Europe’s Push Toward a Unified Military

The official flag of Eurocorps military contingent (FREDERICK FLORIN/AFP/GETTY IMAGES)

 

As global threats increase, many nations support the idea of an independent and united European military. Here is why we expect it to happen, and where we expect it to lead.

The 100 years between 1815 and when World War i started in 1914 were one of Europe’s greatest periods of peace ever. But that isn’t to say it was peaceful.

Consider what happened during those years: France invaded Spain; Russia fought Turkey; various German states fought with Denmark, Austria and France; Britain and Turkey fought Russia; and Greece fought Turkey. Those are just the “highlights”—and they don’t include the numerous internal conflicts, uprisings, declarations of independence and other political unrest that occurred. Even Switzerland had a civil war.

That is what “peace” in Europe looked like before the latter half of the 20th century.

The states of Europe spent 75 percent of the 17th century at war with each other, 50 percent of the 18th century, and 25 percent of the 19th. The periods of war became shorter—but more than made up for it with devastatingly more effective weapons.

This is why many are skeptical of the creation of a “European army.” How can a continent with such a long history of war and division form a united military force? Continue reading

Is Europe Finally Ready for an Army?

Caption: (Gary Dorning)

 

Demands for it are getting louder than ever. Here is why we know it will happen.

Top leaders in Germany, France and the European Union are calling for a pan-European military. Such a military would be a truly world-shaking development. Yet many dismiss the idea because it has yet to materialize despite a long-term desire to create it.

But now, a European military seems likelier than ever. The attacks in Paris and Nice, as well as those occurring elsewhere in Europe, have left France desperate for European military help. Germany is more willing than ever to take the lead in Europe, and is remilitarizing. And Britain’s vote to leave the European Union removes Europe’s biggest obstacle to building a combined military.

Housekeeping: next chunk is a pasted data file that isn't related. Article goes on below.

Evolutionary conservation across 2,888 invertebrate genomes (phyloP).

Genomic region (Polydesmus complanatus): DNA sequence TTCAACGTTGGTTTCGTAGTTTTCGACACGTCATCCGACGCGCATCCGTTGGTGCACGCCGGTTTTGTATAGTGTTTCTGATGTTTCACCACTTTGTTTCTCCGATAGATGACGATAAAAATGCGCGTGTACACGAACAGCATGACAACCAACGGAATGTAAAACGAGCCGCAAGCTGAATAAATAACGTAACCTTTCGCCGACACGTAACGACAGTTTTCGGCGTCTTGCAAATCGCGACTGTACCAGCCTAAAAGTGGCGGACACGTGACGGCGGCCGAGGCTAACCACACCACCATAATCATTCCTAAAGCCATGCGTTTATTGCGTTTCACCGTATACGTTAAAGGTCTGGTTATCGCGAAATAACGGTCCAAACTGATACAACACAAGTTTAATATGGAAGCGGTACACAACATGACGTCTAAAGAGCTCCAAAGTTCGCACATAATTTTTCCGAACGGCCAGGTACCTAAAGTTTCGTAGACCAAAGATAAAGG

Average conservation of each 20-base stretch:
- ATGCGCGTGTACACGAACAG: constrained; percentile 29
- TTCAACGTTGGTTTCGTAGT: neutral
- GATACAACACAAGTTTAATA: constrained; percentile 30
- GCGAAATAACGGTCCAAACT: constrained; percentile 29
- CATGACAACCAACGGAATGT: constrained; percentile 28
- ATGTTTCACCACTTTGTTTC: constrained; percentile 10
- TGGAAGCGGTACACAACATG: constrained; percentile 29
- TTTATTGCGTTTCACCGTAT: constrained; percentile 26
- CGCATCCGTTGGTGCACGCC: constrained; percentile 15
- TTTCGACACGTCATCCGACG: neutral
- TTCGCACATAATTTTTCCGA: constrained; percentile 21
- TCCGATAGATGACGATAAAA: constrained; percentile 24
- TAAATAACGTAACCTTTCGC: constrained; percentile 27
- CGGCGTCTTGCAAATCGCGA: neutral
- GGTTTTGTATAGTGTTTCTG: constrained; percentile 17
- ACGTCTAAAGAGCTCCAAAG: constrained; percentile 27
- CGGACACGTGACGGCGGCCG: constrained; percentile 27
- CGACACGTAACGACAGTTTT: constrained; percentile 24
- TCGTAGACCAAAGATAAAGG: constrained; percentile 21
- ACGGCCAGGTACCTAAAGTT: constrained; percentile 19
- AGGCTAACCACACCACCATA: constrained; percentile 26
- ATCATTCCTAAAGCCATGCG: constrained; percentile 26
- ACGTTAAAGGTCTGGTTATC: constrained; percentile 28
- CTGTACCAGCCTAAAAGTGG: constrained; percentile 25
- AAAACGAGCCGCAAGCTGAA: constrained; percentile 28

Continue reading

The German Path to an EU Army (1)

Have you ever wondered what the world would like, post-Pax Americana?

As America suicidally declines, here’s your next likely superpower to fill the vacuum: A German-led EU/United States of Europe with a European Army.

The structure is set and all it needs is a unifying factor to tie the knot, such as a large-scale Russian invasion of Ukraine or a large-scale islamic terrorist attack within Europe. Europe already has a high amount of disdain for NATO and would feel more comfortable without it.

Here we also see how much influence and control Germany already wields within Polish and Dutch military circles.

This is also mainly why Germany wants Great Britain out and the British want out. It’s a matter of sovereignty whereas the immigration ‘issue’ is only an excuse for Merkel wanting to push Britain out should Britain put a halt to it.

 

BERLIN (Own report) – The German government is accelerating the creation of an EU army by means of bilateral military cooperation. The German-Polish “declaration of intent” on military cooperation of the two countries’ armed forces, signed in the middle of the week, is the most recent example. The agreement includes the exchange and joint training of officers as well as “placing combat battalions under the other’s command.” Poland’s military already has more than 130 German-made Leopard 2 battle tanks with another 120 due to be added by 2015. A sales contract to this effect was signed last year, only a few months after an agreement “reinforcing” cooperation between the Navies of the two countries was signed. At the time, German Defense Minister Thomas de Maizière (CDU) spoke of a “totally new quality” in the military cooperation between Germany and Poland. His successor, Ursula von der Leyen (CDU), has gone a step further and had her ministry declare that the intended German-Polish military cooperation is a “trendsetting milestone for the development of European integrated military structures.” Continue reading

Germany Is Building a European Army Before Your Eyes

The Dutch army is made up of three brigades, plus support staff and Special Forces. On June 12, one of those brigades, the 11th Airmobile, officially joined the German army.

This was the first time ever that European country has handed part of its army over to another country. “Never before has a state renounced this elementary and integral part of its sovereignty,” wrote Die Welt’s political editor Thorsten Jungholt.

Now, Germany is making it clear that this was not an isolated event. Instead, it is a pattern Germany intends to follow as it absorbs more units from foreign militaries. “Germany is driving the European Army Project” was the title of Jungholt’s Die Welt article. Continue reading